Mason Silva annihilates the skateboard stereotype one trick at a time
He’s a force on four wheels.
- Written & photographed byKat Monk
Mason Silva, 22, drives through the El Porto parking lot. Instead of looking at the surf on this particular day, he is glancing east at the staircases. He grabs his skateboard and runs up to The Strand after determining that the parked car below will not interfere with the trick he would like to accomplish on the railing of the staircase.
First try, Mason does a boardslide down the rail and gaps from the staircase to the parking lot. Not a simple trick, but Mason makes it look as easy as can be with smooth, powerful style.
Skateboarding is a global phenomenon. Although Tony Hawk—perhaps the sport’s most recognizable name—is the single most influential vert skateboarder of all time, it’s a new generation … and for many skateboarders, vert skating is now a thing of the past. It’s just a matter of time before a new skating term becomes a household name.
Street skating is a wide variety of everyday public features in everybody’s hometown that can range from curbs, staircases, rails, large concrete ledges known as hubba ledges, to just about anything like a trash can. Skateboarders use these features to grind, gap, slide or even do aerials.
Street skaters can choose a single feature to hit or skate a line, which includes a series of features. Lines are unique in nature and individually creative.
Born and raised in Manhattan Beach, Mason grew up in an uber-athletic family of four. His mom, Diane, is an avid runner; his dad, Mark, is well-known for surfing 1,000 days consecutively; and his older brother, Dayton, is a powerful competitive surfer.
“I thought I couldn’t compete with my brother and would try skateboarding instead of surfing,” shares Mason of his chosen sport. He started at the young age of 7 but really dug in by age 10.
Mason soon met Chris Russell, a native of Hermosa Beach. Russell’s parents would drive them to Vans Skate Park in Orange County where they would board until the park closed.
Mason met another local kid at Vans, Jared Cleland, who was a few years older than him. Jared invited Mason to ride some street. It was a no-brainer to try out actual street skating, as he hadn’t been doing well in the CASL (California Amateur Skateboard League) youth skate-park contests.
Mason fell in love with the creativity of street skating and never looked back. “I realized that you didn’t need to do contests to be a good street skater,” he admits.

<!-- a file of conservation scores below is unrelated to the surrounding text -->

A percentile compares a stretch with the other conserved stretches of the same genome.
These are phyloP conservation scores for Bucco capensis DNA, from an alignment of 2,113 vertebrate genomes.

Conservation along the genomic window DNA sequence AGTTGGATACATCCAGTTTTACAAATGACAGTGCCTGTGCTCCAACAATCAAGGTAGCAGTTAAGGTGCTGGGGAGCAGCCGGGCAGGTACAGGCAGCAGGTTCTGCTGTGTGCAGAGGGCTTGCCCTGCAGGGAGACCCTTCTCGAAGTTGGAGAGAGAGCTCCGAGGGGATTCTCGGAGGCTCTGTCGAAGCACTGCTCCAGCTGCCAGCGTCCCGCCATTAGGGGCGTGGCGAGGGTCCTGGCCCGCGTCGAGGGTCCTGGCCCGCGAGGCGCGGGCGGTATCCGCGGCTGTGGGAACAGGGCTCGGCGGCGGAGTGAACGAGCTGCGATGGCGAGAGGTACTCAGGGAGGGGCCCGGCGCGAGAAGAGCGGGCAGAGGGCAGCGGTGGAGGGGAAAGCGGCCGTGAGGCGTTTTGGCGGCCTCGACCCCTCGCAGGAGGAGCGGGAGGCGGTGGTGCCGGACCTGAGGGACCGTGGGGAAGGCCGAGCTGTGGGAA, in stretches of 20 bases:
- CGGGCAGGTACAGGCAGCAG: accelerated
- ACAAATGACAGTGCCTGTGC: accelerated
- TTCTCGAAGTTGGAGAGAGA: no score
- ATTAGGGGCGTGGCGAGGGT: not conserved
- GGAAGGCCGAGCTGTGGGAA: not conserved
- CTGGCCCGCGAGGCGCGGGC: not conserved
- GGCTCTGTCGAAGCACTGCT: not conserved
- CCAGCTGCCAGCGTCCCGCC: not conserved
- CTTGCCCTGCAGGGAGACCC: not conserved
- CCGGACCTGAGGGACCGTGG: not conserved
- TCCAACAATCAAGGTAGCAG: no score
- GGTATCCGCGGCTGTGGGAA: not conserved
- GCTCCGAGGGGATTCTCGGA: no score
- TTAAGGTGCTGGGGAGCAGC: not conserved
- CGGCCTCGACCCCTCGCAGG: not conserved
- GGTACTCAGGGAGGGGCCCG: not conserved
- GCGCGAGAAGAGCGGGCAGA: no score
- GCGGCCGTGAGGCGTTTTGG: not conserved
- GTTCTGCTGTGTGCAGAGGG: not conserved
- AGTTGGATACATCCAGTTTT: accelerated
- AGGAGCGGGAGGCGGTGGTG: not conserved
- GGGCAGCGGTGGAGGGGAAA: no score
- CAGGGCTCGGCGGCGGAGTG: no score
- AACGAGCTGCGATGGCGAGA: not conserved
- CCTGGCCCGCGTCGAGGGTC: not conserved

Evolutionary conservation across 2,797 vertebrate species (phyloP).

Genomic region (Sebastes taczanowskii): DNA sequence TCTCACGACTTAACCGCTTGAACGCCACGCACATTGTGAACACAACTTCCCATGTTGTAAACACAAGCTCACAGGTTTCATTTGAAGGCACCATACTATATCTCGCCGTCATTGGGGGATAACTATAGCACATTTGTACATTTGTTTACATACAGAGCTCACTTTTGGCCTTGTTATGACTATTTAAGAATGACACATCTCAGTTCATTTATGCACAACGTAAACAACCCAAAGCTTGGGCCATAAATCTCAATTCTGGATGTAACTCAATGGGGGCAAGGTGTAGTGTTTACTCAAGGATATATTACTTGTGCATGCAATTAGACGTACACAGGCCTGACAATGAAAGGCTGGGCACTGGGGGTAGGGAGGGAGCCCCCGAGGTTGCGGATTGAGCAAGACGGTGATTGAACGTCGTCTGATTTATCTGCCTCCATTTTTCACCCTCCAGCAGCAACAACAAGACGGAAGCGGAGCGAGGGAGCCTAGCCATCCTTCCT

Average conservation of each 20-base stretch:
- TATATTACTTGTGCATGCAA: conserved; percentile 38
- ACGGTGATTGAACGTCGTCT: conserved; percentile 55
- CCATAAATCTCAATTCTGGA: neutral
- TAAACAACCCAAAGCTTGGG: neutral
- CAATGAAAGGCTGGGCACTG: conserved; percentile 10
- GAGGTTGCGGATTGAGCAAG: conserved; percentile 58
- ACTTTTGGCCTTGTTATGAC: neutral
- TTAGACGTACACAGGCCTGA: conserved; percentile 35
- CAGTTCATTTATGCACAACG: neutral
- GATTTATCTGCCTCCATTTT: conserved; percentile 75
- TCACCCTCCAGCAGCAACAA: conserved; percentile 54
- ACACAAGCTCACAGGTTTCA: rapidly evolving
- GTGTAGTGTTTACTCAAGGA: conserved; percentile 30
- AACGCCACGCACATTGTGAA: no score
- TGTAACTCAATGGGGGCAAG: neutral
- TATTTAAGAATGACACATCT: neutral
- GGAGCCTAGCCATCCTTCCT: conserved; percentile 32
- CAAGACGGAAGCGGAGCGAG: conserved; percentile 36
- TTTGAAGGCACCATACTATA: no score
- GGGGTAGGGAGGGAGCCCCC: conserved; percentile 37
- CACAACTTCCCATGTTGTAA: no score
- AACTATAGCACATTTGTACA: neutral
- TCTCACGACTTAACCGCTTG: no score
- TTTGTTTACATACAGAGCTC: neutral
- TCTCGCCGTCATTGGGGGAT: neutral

There are many ingredients needed to be a successful skateboarder—ability, athleticism, determination, balance and, most importantly, film. To be a successful skateboarder, tricks must be caught on video; without the documentation, the tricks just don’t count.
Luckily Mason never had to worry about it because for almost the last decade he has had Ryan Lee in his life. Ryan, from Hermosa Beach, had a dream of filming–the perfect skateboarding partnership.
Spyder Surf shop was Mason’s first big sponsor. Nothing cooler for a kid than to get free skateboards. “Mason was very motivated to land new tricks … there seems to be no limit to his skateboarding!” shares Jared.
While in high school, Mason suggested to his parents that he would prefer to do independent study. “We were apprehensive at first,” shares Mark. “Up to this point we were happy that he was outside doing something physical. But doing independent study (at Mira Costa) was going to somewhat limit his educational choices later. He seemed so dedicated and worked so hard at skateboarding that we just couldn’t stand in his way. It was the single greatest contribution we have made to his success.”
Mason graduated from Mira Costa in 2015. The evening of his graduation, Element dropped his video part online—officially making Mason an amateur (“Am”) skateboarder. An athletic skateboarder, Mason is not a skinny kid who meets the typical stereotype. His dad, who runs and surfs every day, is a motivator for Mason, who feels lazy if he takes just one day off.
By July 2017 Element made Mason a pro—one of the newest on the prestigious Element skateboarding team. It is not an easy feat to have Element make you a pro. Cole Mathews, a fellow Element rider, says, “Mason does things really proper.” Tyson Peterson, another Element teammate, adds, “That dude has so much pop, and he’s so short.”
Mason has now traveled the world and skates regularly with his idols. He has his own pro model skate deck currently out on Element, and Element has even hired Ryan.
“Ryan is always stoked to be out there,” says Mason. “If I didn’t have him, it would be hard to call a bunch of different people to see if they are available. I can’t imagine skating without Ryan. We have been friends since we were 13.”
Although skateboarding is an individual sport, it is a sport that brings about a unique camaraderie amongst its pros as well as its amateurs. When a skateboarder lands a coveted trick—even after multiple tries—his or her peers are just as hyped as the actual skateboarder who landed the trick. This type of friendship makes skateboarding a unique, individual sport unlike any other competitive sport.
“I see no stopping Mason anytime soon,” says Jason. “The progression and drive he has is one-of-a-kind. He is pushing the limits of skateboarding everyday and leaving an imprint on the sport.”
There are many stereotypes when it comes to skateboarders. For the record, Mason doesn’t smoke cigarettes or do drugs. “I care a lot about getting tricks, staying focused and skating every day,” he says. “I’m not a slacker.”
Mason’s Year in Health
I like to surf, to keep my mind off skating sometimes and help me stay in shape.
Surfing, record shopping, photography.
Sport I’m Not Good At
Anyone who is still skateboarding in their 40s.
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